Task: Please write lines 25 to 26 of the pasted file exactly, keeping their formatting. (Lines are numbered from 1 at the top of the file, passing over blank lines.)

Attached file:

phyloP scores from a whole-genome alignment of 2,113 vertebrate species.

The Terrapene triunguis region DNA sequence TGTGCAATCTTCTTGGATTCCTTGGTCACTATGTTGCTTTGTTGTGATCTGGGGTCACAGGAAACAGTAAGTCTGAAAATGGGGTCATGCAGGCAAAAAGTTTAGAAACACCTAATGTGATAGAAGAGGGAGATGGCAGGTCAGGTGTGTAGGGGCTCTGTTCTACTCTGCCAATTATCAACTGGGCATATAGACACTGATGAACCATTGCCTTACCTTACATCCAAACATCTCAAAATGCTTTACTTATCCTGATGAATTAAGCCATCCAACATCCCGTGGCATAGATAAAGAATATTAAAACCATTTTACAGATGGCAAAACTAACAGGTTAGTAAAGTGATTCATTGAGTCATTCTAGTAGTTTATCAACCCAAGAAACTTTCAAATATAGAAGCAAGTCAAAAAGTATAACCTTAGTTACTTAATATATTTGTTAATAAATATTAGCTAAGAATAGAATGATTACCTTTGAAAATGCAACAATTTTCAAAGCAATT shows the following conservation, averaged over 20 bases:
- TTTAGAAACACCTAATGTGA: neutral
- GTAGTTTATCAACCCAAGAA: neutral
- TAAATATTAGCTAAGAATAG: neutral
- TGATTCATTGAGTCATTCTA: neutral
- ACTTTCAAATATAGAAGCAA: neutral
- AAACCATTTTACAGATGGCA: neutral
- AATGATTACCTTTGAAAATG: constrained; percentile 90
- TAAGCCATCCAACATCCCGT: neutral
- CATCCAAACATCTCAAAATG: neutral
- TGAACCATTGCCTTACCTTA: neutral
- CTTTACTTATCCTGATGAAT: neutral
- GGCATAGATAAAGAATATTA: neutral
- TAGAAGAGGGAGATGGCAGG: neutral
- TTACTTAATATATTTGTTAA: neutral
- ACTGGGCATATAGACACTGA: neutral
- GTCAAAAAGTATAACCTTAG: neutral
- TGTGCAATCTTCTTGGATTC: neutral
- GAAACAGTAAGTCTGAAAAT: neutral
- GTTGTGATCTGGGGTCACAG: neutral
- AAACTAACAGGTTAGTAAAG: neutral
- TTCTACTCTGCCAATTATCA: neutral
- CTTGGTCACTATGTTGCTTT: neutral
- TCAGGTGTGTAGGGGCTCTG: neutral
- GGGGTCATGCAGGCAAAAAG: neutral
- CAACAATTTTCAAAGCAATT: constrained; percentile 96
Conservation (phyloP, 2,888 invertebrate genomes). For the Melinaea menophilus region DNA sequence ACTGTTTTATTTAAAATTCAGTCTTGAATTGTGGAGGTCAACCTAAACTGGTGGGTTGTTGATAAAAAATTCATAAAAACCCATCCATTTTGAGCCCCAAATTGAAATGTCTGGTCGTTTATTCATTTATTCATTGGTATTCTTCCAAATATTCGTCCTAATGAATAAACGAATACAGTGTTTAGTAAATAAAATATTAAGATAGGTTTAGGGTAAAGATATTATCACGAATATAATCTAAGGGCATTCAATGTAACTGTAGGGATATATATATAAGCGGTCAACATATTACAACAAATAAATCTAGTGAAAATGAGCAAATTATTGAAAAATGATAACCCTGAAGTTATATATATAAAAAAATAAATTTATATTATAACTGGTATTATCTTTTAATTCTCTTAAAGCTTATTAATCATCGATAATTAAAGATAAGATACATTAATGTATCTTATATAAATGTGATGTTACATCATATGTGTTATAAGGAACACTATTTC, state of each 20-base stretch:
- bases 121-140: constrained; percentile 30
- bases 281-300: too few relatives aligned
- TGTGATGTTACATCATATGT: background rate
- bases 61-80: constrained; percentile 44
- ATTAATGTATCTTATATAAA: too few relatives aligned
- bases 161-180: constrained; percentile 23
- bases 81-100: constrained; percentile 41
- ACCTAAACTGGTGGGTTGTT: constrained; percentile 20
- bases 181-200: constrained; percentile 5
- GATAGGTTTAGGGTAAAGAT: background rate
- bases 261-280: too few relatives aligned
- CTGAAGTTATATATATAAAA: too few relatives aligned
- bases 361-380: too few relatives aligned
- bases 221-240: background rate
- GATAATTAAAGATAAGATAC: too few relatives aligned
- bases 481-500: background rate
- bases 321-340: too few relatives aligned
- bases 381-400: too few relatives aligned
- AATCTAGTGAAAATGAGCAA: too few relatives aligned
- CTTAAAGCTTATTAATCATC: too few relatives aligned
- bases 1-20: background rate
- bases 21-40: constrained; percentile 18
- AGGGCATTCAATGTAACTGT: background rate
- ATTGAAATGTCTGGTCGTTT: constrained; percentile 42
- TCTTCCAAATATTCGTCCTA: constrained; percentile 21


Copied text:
- TCAGGTGTGTAGGGGCTCTG: neutral
- GGGGTCATGCAGGCAAAAAG: neutral